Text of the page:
September 22, 2004
National Archives Presents Centennial Tribute To George Stevens
Washington, D.C. . .The Foundation for the National Archives and the Academy of Motion Picture Arts and Sciences will present a George Stevens Centennial Tribute screening series on October 22 - 24, in the recently opened William G. McGowan Theater at the National Archives in Washington, D.C. This salute to director George Stevens premiers the Charles Guggenheim Center for the Documentary Film at the William G. McGowan Theater. It also launches a new partnership with the Foundation for the National Archives and the Academy of Motion Picture Arts and Sciences to bring many of the Academy's programs to the Washington, DC, region for the first time.
The McGowan Theater is located in the National Archives Building in Washington, DC. The public entrance is on Constitution Avenue, between 7th and 9th Streets, NW, and is fully accessible. Screenings are free and open to the public, but reservations are required. Reservations can be made by email (preferred): firstname.lastname@example.org, or telephone: 202-501-5000.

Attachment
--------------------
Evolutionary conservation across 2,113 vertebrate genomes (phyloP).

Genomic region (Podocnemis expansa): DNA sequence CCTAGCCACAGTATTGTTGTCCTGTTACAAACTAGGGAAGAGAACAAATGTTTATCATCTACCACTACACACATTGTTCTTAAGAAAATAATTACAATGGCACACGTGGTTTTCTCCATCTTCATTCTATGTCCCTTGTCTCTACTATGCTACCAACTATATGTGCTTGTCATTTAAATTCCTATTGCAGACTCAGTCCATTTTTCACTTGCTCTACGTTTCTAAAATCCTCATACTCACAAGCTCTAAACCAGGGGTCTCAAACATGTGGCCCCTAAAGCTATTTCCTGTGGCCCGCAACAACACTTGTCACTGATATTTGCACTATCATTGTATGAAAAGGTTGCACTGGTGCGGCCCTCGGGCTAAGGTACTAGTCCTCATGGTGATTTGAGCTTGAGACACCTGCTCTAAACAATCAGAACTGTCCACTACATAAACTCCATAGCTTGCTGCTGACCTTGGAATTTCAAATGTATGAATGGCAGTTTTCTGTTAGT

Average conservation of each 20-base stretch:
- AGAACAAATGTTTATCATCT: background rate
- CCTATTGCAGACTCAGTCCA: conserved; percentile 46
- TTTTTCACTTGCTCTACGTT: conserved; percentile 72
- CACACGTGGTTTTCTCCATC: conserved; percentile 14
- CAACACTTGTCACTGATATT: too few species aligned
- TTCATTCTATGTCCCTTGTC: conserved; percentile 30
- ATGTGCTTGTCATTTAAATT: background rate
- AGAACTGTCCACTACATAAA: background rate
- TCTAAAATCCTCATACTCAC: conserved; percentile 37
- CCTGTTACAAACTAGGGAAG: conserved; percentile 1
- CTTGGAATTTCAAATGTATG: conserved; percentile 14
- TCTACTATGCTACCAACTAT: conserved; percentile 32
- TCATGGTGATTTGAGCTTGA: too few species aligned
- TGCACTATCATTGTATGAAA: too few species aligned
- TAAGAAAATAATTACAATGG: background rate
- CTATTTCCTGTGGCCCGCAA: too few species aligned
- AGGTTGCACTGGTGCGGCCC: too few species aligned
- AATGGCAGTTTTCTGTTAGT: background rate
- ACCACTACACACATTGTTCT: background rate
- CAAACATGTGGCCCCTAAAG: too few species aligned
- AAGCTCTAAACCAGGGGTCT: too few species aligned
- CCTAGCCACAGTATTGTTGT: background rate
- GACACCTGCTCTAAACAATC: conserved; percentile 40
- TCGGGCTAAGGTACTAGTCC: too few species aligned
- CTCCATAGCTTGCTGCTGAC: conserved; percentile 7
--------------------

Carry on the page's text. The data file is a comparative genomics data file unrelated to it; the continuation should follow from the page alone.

In a career that spanned six decades, Stevens directed and produced some of the cinema's most enduring classics, including "Shane" and "A Place in the Sun" (both featured in this series), as well as "Giant" (1956). In addition to receiving 11 nominations for Academy Awards, he won two Oscars and was also presented with the organization's prestigious Irving G. Thalberg Award.
Following is the schedule:
Friday, October 22
6 p.m. George Stevens: D-Day to Berlin (1994). A video documentary with rare color war footage. (46 minutes)
8:30 p.m. The More the Merrier (1943). Jean Arthur and Joel McCrea face a housing shortage in this romantic comedy set in wartime Washington, DC. (104 minutes)
Saturday, October 23
5:30 p.m. George Stevens: A Filmmaker's Journey (1985). A documentary about George Stevens, directed by George Stevens Jr., that features interviews with Hollywood legends such as Katherine Hepburn, Rock Hudson and Jimmy Stewart.
7:30 p.m. Shane (1953). Alan Ladd and Jack Palance in an antiviolence western. (118 minutes)
Sunday, October 24
5:30 p.m. Alice Adams (1935). Katharine Hepburn stars in this film version of a Booth Tarkington novel. (99 minutes)
7:30 p.m. A Place in the Sun (1951). Elizabeth Taylor and Montgomery Clift star in a movie about the dark side of the American Dream. (122 minutes)
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For press information, contact the National Archives Public Affairs staff at 202-501-5526 or 301-837-1700.